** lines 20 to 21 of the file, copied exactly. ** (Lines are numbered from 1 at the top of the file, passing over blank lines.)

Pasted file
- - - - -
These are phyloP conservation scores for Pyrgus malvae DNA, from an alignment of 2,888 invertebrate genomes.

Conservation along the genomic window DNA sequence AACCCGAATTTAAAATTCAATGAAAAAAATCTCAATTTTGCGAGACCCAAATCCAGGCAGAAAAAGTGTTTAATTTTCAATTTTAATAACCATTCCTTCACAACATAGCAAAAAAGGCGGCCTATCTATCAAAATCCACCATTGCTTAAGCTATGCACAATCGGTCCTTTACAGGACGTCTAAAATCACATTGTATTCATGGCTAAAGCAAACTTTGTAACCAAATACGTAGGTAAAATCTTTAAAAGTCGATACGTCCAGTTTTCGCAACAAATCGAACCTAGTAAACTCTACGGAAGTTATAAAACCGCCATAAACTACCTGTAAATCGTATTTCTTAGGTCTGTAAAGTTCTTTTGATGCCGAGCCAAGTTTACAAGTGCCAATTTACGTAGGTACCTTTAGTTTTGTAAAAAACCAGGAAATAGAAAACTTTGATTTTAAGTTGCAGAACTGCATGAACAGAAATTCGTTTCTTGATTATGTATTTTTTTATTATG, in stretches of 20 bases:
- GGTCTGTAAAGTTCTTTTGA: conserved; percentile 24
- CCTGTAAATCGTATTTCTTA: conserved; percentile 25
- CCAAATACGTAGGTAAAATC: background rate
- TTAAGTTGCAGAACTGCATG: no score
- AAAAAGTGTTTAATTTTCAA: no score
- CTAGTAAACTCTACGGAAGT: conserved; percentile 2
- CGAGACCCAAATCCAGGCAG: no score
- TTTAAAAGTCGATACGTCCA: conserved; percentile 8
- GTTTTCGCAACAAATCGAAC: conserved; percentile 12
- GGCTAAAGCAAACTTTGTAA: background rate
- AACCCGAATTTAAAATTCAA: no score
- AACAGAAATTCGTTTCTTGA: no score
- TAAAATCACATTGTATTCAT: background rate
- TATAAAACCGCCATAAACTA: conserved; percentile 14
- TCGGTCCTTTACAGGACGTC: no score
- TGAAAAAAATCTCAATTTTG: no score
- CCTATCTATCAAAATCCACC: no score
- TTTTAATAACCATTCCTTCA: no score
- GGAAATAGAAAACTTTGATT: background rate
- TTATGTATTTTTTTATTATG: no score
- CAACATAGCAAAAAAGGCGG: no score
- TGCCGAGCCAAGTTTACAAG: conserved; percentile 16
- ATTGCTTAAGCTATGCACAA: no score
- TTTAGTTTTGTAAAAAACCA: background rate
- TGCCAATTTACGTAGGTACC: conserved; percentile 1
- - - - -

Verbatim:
- TTTTAATAACCATTCCTTCA: no score
- GGAAATAGAAAACTTTGATT: background rate